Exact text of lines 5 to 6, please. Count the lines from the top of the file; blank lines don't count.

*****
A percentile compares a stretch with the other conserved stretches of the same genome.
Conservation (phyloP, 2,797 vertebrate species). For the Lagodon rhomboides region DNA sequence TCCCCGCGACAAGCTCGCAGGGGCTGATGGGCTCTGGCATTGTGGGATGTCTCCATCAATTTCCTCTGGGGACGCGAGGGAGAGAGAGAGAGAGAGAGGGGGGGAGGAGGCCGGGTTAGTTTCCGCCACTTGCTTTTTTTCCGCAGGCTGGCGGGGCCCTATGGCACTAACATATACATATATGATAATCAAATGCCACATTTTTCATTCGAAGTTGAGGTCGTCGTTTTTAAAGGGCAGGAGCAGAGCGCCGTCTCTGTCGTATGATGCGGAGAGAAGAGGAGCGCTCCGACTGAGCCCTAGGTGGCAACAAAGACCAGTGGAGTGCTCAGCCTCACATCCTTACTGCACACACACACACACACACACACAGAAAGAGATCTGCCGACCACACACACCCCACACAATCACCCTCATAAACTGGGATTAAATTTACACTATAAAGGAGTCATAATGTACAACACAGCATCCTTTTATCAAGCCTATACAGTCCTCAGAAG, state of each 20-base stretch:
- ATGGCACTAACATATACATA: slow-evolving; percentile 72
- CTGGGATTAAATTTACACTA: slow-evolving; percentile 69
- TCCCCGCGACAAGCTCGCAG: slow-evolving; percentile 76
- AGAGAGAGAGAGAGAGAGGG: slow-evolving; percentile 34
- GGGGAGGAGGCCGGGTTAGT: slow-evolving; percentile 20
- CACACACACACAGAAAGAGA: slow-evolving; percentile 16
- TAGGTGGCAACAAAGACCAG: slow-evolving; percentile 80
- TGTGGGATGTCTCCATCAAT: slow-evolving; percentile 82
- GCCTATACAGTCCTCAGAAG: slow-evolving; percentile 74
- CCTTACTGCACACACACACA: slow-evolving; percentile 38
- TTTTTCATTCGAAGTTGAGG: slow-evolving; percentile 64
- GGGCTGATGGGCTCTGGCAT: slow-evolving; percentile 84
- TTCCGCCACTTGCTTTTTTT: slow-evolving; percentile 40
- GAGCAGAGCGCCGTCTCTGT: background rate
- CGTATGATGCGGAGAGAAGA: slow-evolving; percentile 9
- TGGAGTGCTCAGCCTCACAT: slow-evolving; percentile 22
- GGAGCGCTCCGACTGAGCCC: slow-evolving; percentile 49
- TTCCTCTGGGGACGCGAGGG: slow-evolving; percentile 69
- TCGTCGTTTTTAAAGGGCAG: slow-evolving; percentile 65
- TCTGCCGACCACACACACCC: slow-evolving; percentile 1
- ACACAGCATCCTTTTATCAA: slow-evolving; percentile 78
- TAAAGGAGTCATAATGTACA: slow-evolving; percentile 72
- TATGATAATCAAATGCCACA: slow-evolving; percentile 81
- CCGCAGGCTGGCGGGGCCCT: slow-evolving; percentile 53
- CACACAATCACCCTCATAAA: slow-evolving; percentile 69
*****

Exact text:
- TCCCCGCGACAAGCTCGCAG: slow-evolving; percentile 76
- AGAGAGAGAGAGAGAGAGGG: slow-evolving; percentile 34